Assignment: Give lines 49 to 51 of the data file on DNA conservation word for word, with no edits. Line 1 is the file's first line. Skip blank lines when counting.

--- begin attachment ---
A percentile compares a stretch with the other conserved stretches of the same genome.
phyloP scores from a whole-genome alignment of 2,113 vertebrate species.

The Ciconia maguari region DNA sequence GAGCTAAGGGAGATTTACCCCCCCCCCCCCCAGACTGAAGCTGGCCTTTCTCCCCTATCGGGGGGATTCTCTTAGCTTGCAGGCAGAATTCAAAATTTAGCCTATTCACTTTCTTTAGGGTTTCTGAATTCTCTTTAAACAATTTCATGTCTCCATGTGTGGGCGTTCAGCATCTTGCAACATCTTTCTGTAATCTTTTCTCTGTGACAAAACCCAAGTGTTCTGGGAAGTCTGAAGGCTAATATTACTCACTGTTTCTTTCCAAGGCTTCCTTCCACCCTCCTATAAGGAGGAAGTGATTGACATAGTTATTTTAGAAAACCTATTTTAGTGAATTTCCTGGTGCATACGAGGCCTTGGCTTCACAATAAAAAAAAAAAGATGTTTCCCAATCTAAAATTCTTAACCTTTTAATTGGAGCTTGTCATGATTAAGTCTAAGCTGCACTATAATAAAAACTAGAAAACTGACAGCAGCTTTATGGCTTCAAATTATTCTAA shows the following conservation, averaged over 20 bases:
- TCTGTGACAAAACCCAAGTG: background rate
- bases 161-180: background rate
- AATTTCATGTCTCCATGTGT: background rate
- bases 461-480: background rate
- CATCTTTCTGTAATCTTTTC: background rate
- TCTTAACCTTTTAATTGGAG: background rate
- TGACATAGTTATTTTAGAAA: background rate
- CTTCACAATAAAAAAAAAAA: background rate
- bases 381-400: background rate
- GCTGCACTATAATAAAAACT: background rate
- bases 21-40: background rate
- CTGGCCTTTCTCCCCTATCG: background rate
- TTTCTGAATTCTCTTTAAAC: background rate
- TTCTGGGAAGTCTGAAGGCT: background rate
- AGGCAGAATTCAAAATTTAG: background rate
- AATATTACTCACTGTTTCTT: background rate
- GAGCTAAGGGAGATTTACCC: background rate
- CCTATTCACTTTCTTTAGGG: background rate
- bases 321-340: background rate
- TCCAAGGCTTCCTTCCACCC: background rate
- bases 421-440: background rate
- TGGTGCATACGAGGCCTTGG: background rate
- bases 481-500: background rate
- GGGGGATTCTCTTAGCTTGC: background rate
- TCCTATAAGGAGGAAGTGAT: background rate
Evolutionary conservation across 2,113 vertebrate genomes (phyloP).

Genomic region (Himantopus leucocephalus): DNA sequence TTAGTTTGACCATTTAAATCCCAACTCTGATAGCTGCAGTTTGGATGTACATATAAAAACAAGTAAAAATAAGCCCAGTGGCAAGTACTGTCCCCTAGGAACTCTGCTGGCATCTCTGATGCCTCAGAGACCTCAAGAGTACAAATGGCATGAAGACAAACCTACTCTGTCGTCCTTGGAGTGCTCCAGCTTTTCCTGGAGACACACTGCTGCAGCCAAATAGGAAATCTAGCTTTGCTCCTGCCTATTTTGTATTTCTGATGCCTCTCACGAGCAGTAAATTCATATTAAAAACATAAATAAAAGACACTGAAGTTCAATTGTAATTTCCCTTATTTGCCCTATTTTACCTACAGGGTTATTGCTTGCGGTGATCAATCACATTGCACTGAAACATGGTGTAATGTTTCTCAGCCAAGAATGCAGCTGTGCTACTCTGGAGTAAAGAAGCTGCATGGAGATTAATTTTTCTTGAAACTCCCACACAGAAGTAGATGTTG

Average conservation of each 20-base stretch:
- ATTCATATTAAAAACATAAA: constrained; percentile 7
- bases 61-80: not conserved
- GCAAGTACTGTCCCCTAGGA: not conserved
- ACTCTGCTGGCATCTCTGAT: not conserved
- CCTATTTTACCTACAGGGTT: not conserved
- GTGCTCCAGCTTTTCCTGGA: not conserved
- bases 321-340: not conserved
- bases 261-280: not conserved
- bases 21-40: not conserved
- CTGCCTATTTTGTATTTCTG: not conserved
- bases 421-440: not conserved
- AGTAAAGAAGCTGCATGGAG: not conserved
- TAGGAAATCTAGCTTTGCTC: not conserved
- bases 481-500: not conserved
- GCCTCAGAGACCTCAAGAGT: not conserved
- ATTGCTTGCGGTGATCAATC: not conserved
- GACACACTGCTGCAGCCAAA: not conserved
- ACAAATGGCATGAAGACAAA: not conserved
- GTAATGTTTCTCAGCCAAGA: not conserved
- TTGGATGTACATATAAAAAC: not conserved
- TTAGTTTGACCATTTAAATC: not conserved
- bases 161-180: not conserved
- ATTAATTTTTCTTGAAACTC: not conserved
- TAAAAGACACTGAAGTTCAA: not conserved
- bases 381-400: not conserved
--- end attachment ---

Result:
- ACAAATGGCATGAAGACAAA: not conserved
- GTAATGTTTCTCAGCCAAGA: not conserved
- TTGGATGTACATATAAAAAC: not conserved